Further proof that we live in the age of hysteria in the guise of meaningful action comes from the Belgian director Jan Lauwers and his theatre troupe Needcompany. Begin the Beguine is the last work of the American filmmaker John Cassavetes, written, but never produced, before he died of cirrhosis of the liver in 1989. The title is taken from a Cole Porter tune that refers to a Caribbean love song.
Little love here: two middle aged men, played by Spanish actors Gonzalo Cunill and Juan Navarro, lock themselves in a beachside chalet and commit themselves to have sex with prostitutes until they die. This is a troubling premise for a modern play, admits Lauwers, who acquired the rights from the Cassavetes estate and first performed it (with other actors) in 2014.
It received some confused reviews. Envisaged for film, two hours without pause, a stage production feels much longer. Lauwers compares it to the film La grande bouffe (1973), in which a group of men resolve to eat themselves to death in the French countryside. Claustrophobia and chaos, beautiful mad women, groping men, meandering conversations about sex, love and angst… Lauwers pays homage to Cassavetes in the piece, drawing on his 1970 film Husbands, (Beguine was meant for the same actors, Peter Falk and Ben Gazzara). Its message? Perhaps that often repeated (yet evasive): ‘men act like animals but they can’t help themselves.’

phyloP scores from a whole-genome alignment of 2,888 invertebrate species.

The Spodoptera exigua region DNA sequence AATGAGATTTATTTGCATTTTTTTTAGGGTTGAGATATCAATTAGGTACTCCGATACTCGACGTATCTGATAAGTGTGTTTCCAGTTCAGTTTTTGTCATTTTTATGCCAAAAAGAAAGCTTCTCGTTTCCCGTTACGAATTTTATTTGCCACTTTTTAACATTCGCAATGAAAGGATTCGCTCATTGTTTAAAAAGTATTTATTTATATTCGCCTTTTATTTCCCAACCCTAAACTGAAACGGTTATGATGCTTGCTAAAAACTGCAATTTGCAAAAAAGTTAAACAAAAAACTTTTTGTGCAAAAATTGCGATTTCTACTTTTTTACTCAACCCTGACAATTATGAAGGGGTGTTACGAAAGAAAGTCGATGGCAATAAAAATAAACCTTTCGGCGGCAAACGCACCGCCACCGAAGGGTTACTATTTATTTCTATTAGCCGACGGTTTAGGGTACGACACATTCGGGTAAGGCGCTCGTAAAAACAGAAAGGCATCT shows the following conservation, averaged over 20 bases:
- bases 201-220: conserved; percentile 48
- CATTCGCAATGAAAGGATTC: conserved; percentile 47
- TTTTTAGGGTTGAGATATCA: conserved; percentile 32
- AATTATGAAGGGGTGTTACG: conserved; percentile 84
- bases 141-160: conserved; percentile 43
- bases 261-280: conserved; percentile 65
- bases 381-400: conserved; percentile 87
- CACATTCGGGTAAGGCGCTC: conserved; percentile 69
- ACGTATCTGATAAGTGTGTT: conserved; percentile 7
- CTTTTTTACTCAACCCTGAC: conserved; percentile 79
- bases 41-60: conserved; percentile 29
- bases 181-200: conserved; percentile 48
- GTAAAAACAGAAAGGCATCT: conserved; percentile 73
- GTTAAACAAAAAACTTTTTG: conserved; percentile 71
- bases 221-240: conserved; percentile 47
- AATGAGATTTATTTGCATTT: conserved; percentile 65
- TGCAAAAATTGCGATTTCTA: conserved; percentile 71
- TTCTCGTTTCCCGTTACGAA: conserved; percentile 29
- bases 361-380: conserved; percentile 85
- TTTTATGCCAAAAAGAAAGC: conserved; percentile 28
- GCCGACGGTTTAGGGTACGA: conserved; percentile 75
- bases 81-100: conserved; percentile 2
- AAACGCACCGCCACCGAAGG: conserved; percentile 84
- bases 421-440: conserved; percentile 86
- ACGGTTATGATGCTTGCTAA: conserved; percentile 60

Beguine is updated by the women (director’s daughter Romy Louise Lauwers and Inge Van Bruystegem). Or is it? Morphing into different personas, different prostitutes of different ages, shapes and sizes, this astute pair seem less silly and more sardonic than their male counterparts. Yet they’re still sex slaves, ordered from a very efficient phone service invisibly manned by ‘Jeffrey’. (Soon there will be an app.) Just like Hollywood, the women can shout all they like, but the men still pull the strings.
And what men: old enough to know better but certainly young enough to keep trying, an apparently modern quasi-therapeutic self-awareness and the occasional crying fit doesn’t stop them turning to the archetypal ‘fun’ activities: sex, drugs, etc. There is contemporary resonance too in the voyeurism of the camera (another homage to Cassavetes’ original plans) and indirectly, in the curiously isolating relationship with a modern theatre audience, accustomed to interaction.
If an empathy is gained, it is in a shared exhaustion and disappointment; our expectations these days go beyond anything actual eroticism can provide. The actors burst in naked at the beginning: we’ve seen it all now, so what next? In a previous piece Lauwers examined the arrogance and obsession with identity of Europe. Here he represents a more personal narcissism that combines contradictory impulses: sadism, self-destruction and attention-seeking.
Begin the Beguine
January 23 – 25, 2018